Most fundamental value it provides is that it creates new underlying layer of trust between trading parties
Today’s supply chains are poised for a major disruption because of the evolving potential of blockchain technology in increasing efficiency, reducing liabilities, fighting counterfeiting, improving compliance and providing ability to do precise targeted recalls. Thanks to a variety of use-cases in every stage of the supply chain, the industry is looking to unleash a slew of blockchain-based solutions in their operations in the next three years.
The explosion of transactional data collected and analysed in today’s modern supply chains has created an inherent need to vet and validate the veracity and origin of the wealth of information that is now available. If not properly handled, this data can misdirect supply chain operations and expose organizations to some serious risk. Blockchain – the transparent distributed ledger technology initially popularized by its cryptocurrency applications – is poised to bring a new level of integrity and transparency to the supply chain industry
A question that is commonly asked is: Can blockchain really deliver on its promise, or is it just a glorified database? Clearly, blockchain is over-hyped today. However, there are several very real and legitimate blockchain use cases around tracking products, resolving issues in big, complex, multi-tier supply chains and reducing the cost of resolving disputes by 30-50 per cent – all of which can significantly save business costs. According to a recent report from ABI Research, demand for blockchain will push revenues for the technology to $10.6 billion by 2023.
In spite of real-world deployments of blockchain-based applications, many professionals are still hesitant to implement new technologies like blockchain into their supply chain. In this article, we will take a closer look at the benefits of blockchain and recommend best-practices for effectively implementing blockchain into the supply chain.
Building a community of trust
The most fundamental value that blockchain provides is that it creates a new underlying layer of trust between trading parties. It helps establish a single source of truth and implements a system of checks and balances for all parties within the supply chain.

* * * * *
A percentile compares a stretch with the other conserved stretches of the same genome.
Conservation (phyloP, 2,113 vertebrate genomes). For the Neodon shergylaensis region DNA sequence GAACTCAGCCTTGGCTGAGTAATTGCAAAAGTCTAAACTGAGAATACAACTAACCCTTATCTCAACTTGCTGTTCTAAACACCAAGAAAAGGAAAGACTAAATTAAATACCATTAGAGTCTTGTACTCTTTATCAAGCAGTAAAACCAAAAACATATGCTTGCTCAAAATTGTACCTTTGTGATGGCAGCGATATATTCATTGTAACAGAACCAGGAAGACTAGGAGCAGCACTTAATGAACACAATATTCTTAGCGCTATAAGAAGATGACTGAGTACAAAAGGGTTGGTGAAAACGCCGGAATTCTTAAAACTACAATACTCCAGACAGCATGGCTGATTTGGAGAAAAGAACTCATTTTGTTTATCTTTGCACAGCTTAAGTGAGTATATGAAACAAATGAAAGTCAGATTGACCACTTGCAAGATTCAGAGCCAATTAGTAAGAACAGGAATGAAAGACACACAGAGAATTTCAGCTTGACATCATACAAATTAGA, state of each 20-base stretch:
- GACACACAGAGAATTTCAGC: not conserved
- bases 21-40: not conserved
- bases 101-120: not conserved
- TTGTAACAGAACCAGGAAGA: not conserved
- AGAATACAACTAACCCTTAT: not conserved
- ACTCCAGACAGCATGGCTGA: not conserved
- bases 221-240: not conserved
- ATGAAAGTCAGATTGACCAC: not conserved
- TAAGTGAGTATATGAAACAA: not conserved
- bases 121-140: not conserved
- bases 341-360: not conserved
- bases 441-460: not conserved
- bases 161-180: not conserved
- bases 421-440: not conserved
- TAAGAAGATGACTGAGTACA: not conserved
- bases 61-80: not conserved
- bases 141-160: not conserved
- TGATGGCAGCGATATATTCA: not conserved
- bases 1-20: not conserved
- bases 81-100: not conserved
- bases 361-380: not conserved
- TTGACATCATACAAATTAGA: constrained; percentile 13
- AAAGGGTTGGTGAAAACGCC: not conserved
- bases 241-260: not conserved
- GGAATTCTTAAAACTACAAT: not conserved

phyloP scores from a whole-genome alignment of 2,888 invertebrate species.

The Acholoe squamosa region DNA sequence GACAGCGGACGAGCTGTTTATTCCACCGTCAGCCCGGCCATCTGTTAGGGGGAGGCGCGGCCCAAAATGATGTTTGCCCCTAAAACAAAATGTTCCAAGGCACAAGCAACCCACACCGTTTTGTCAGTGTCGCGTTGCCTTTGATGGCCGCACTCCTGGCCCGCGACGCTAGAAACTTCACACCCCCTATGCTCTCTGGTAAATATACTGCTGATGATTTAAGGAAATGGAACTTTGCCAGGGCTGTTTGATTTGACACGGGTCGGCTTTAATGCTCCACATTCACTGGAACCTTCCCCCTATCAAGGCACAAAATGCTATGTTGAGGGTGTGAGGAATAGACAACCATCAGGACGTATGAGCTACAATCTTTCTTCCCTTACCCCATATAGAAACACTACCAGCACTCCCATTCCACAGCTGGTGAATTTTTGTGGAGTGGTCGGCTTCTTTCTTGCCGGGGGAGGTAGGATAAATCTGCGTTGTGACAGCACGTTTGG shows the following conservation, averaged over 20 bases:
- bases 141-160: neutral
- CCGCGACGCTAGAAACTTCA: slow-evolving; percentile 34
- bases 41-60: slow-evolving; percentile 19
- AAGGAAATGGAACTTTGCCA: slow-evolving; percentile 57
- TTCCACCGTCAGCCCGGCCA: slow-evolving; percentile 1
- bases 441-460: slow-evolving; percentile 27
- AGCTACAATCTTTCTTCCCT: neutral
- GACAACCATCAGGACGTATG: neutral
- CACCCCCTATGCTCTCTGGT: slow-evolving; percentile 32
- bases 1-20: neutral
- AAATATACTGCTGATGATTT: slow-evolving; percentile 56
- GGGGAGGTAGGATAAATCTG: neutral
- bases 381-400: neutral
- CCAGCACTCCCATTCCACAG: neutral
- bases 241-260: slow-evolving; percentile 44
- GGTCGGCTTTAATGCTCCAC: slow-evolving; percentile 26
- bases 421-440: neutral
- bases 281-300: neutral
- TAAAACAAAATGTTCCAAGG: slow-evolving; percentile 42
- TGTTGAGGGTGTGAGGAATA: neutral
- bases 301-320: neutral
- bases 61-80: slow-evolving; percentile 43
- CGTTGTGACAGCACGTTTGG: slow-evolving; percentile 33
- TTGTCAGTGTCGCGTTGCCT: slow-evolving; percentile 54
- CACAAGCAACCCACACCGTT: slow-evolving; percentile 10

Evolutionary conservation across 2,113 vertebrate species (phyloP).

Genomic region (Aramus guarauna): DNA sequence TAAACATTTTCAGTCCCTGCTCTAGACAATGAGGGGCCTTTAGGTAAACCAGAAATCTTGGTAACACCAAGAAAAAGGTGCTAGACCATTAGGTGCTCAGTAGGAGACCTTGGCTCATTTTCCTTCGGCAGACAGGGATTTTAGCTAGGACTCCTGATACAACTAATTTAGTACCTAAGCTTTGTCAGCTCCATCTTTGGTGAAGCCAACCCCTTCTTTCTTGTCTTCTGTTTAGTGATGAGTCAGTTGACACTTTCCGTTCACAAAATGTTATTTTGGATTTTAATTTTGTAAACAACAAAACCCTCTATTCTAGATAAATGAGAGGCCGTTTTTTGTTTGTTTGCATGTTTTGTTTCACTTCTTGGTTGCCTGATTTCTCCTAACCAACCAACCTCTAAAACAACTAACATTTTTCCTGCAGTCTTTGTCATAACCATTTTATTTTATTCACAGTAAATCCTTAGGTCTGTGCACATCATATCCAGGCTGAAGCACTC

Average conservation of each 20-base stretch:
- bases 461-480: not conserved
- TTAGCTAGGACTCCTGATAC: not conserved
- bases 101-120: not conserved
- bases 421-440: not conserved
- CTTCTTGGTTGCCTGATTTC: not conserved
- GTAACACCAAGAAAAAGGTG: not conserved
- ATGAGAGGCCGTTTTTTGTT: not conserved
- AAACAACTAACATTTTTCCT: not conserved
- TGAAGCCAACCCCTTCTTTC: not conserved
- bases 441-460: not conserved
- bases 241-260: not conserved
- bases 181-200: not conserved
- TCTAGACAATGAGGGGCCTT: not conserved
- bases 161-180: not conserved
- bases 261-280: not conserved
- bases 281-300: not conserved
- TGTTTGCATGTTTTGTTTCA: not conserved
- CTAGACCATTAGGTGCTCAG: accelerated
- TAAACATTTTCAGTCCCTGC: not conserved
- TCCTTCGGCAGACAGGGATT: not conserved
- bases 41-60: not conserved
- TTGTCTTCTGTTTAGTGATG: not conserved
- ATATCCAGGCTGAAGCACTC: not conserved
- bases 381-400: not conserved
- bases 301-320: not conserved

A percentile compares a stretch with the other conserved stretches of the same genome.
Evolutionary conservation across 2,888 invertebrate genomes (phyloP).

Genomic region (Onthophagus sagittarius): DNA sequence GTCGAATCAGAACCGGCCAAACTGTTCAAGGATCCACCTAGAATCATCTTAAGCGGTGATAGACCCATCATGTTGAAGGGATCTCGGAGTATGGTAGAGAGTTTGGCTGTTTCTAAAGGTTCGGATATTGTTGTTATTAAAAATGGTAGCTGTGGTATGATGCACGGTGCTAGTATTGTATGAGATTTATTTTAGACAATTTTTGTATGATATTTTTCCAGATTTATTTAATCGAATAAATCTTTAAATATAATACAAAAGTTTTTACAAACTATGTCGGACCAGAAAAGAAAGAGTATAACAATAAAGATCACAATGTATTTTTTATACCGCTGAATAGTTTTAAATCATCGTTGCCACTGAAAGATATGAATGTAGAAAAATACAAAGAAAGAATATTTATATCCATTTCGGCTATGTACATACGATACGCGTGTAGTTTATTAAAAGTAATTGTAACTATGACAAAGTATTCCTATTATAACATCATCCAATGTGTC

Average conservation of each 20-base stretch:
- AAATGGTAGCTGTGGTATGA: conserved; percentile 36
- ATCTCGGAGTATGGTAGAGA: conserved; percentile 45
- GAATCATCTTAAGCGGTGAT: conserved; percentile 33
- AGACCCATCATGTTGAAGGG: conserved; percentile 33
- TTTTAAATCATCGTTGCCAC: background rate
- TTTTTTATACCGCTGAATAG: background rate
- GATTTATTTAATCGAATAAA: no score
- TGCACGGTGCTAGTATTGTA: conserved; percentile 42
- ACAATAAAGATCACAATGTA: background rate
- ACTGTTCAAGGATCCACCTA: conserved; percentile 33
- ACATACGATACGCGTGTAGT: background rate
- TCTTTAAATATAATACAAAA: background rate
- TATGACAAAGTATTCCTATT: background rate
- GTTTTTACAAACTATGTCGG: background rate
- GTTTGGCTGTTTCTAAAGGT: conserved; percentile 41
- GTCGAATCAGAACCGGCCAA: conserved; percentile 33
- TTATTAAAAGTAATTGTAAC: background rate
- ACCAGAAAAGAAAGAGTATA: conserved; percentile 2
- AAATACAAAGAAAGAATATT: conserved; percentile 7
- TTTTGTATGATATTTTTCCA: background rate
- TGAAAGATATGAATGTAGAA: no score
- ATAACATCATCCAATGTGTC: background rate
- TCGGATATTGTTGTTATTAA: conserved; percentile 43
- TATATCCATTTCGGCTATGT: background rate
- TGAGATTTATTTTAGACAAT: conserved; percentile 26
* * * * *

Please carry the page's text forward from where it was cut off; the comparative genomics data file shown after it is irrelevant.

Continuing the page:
With blockchain, multiple participants have their copies of the ledger, making it difficult for any single party (or even a small group of colluding parties) to manipulate the transactions. Each one can check their copy to see who did what and when, creating an environment where everyone is accountable, and every transaction is inherently trusted.
The value of such a system increases exponentially as more parties in the ecosystem – from suppliers to manufacturers and distributors to logistics providers – join the network.
While today’s supply chains are fairly mature, there are a few opportunities where blockchain-based solutions help significantly. Modern supply chains are quite complex. We often see two or three tiers of suppliers and multiple tiers of distribution channels. The workflows between these institutions are inherently highly transactional with little visibility beyond the immediate level of relationship. This creates a perfect opportunity for a blockchain-based application to provide trusted transparency and visibility in the entire supply chain.
There is a significant cost of recalls in today’s supply chains. Just in the past few years, we have witnessed several brands being eroded due to the excessive cost of recalls. The well-publicised recalls of faulty airbags, cell phone batteries, and fresh produce such as lettuce and spinach remind us of what is at stake. On average, a typical product recall costs several million dollars. And the global supply chain loses billions of dollars due to broad-based recalls every year
In addition, today’s informed customers are looking for end-to-end traceability of the products they consume. For example, customers want to know if the expensive wine was really produced in France, or if their handbag was made with ethically sourced materials, or if their lettuce came from particular regions with E.coli outbreaks.
Regulatory and compliance requirements are also pushing supply chain professionals to adopt blockchain-based solutions. New requirements for serialisation in pharmaceutical markets are an example of governmental mandates requiring adoption of blockchain technology.
Further, counterfeiting is very common in some industries. In the high-tech manufacturing world, manufacturers are worried about counterfeit components or subassemblies. Automobile spare parts such as brake pads are often counterfeited, and so are several expensive pharmaceutical products.